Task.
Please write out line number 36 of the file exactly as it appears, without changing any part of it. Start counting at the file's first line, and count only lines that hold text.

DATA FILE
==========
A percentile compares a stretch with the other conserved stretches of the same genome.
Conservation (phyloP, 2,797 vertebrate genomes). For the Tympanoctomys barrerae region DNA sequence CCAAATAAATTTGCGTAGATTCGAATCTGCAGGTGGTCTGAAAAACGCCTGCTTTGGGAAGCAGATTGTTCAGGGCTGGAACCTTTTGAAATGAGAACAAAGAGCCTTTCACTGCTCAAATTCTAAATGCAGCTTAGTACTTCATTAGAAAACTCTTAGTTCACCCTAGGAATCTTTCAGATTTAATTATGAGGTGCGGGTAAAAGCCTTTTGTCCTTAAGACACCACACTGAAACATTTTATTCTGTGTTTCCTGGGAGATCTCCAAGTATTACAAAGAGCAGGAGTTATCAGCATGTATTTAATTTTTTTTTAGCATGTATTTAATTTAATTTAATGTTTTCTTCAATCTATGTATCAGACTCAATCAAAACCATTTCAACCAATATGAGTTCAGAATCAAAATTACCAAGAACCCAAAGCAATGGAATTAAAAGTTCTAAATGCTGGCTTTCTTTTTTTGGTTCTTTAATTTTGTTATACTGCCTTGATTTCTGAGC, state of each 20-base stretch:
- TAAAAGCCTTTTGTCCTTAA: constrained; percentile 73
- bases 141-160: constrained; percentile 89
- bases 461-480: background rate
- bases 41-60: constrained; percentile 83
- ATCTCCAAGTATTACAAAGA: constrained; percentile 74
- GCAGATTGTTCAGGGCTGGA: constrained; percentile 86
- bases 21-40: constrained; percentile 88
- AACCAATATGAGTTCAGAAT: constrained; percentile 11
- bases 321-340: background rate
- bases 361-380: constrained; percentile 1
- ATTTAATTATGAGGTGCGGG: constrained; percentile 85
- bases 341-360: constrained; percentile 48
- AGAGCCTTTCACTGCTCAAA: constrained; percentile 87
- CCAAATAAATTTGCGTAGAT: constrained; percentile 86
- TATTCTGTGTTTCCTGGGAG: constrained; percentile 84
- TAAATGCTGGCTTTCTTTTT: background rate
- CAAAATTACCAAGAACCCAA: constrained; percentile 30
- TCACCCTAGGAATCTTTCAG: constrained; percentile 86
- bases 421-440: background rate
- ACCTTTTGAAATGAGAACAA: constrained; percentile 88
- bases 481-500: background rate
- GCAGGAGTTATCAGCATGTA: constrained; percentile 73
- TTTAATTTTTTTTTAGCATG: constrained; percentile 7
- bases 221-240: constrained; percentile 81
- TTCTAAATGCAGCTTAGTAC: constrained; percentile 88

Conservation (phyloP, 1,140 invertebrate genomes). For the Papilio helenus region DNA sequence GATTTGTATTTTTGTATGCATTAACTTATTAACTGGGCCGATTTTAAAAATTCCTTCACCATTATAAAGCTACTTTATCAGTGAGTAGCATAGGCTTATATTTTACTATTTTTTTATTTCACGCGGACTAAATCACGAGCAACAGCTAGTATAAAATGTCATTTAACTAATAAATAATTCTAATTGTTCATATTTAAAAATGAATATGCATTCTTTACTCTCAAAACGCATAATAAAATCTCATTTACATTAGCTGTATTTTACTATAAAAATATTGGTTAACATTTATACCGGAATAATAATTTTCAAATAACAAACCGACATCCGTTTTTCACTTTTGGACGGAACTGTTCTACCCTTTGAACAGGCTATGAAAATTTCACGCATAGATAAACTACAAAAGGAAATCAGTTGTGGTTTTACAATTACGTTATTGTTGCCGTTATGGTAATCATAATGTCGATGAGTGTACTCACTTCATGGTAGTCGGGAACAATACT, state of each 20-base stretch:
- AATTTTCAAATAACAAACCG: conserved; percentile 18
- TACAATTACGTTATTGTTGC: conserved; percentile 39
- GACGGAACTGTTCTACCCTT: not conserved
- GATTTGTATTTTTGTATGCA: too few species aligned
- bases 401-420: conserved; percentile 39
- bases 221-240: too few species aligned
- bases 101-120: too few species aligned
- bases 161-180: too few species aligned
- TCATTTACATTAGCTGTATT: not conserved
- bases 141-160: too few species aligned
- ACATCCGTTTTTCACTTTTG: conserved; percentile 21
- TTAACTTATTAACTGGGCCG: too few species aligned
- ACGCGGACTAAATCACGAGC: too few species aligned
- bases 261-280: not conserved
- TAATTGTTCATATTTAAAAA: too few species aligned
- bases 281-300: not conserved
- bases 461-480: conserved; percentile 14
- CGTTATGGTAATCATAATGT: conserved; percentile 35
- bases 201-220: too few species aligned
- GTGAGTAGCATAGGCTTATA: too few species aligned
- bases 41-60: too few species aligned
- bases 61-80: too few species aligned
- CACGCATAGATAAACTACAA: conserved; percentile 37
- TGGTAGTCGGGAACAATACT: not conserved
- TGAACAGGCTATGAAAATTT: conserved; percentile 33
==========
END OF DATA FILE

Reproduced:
- bases 161-180: too few species aligned